Planning for the future

DECA students prepare to head to nationals


CAPITAL BOUND: Eleven of the 19 DECA members qualified to attend the International Career Development Conference competition in Washington, D.C. this April. © 2014 Katy Macek

Story by Katy Macek, Copy Editor

Eleven finalists from UW-Eau Claire’s chapter of DECA, an international business and service organization, will head to Washington, D.C. on April 23 to compete in the International Career Development Conference.

DECA members competed in a state competition in Madison the weekend of March 6, and all of the 19 members qualified for the international conference, placing in the top eleven of their categories, including five that placed in the top three.

Aaron Polzin, a senior and chapter president of DECA, was one of those five, placing first in the Retail Management business simulation category.
Every student is placed in their own category and scores are calculated in the categories and overall, Polzin said. The competition consists of a 100-question multiple choice quiz followed by two role-plays, where he said students have a half hour to present a scenario within their category to the judges.

“It’s definitely a lot of thinking. You’ve got to come up with a plan and coming up with a plan in 30 minutes is kind of tough,” he said.

Polzin said he has been a member of DECA since his freshman year of high school and in the seven years he’s been involved has gone to nationals three times. This year marks his fourth, and he said he has high expectations for himself.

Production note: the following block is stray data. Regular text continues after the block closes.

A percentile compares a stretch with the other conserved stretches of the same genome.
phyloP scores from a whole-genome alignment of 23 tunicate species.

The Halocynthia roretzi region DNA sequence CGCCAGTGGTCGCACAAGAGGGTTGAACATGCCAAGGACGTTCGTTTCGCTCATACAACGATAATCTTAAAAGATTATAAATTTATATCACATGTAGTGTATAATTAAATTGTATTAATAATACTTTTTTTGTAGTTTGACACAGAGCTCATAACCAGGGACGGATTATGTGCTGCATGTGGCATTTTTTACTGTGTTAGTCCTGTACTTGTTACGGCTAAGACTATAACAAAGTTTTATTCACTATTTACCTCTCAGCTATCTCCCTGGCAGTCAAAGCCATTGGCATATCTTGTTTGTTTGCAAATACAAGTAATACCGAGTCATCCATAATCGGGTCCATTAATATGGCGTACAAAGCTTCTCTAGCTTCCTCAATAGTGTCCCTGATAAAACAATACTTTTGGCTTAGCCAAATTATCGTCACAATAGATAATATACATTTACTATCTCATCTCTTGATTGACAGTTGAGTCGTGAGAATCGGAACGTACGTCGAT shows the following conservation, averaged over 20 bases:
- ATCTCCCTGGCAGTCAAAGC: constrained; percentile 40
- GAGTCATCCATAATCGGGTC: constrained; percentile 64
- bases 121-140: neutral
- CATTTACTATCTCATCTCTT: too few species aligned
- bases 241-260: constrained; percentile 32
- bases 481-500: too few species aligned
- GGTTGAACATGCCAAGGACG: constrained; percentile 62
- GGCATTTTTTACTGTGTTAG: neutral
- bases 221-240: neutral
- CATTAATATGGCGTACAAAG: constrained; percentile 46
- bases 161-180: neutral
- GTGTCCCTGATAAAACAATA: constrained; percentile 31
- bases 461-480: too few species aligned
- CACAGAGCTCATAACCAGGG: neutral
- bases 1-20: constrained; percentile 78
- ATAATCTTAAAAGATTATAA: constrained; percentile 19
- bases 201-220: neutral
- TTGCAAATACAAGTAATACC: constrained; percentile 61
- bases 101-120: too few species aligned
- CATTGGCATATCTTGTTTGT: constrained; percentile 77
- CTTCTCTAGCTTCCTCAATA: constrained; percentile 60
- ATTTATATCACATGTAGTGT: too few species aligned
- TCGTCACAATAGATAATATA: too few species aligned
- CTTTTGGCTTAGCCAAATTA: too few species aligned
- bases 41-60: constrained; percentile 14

“I want to take first place,” he said. “I was there a couple years ago and placed top ten, so I think my next goal is just take first.”

Marissa Leners, sophomore and  first-year DECA member, also placed in  top three.

While Leners said she was surprised at how well she did, she realized the executive board did a good job of preparing DECA members for the role-play scenarios, and she said being at the conference was a cool experience for her.

“It was a lot of fun, and it was cool because it was all independent,” she said. “You were in charge of making it to your event, and no one was there watching to make sure you did it. It felt more professional that way.”

Emily Elsner Twesme has been the faculty adviser for DECA for the last three years. She said she was very impressed with how well the students performed because there are quite a few freshmen and sophomores on the team this year.

“I was just hoping that maybe people would do well,” Elsner Twesme said. “I didn’t want to put any kind of pressure or expectation, especially being that some of those students haven’t even taken business classes yet.”

The students involved this year are very self-sufficient, she said, and she is confident in their ability as they prepare for the nationals conference in April.

“They’re going to do fantastic, and either way they’re such great representations of our students and our college, and so that in and of itself I know they’re going to do well,” Elsner Twesme said.

Competition aside, she said she thinks the organization is a good way to prepare students for the real world, especially the conferences they attend because they put them in life-like situations.

“I think it’s just about one of the greatest experiences that anybody can get in college,” she said.  “Mostly because you are handed a piece of paper and … you have to just think on your feet, and that’s so much of what life in the real world is like.”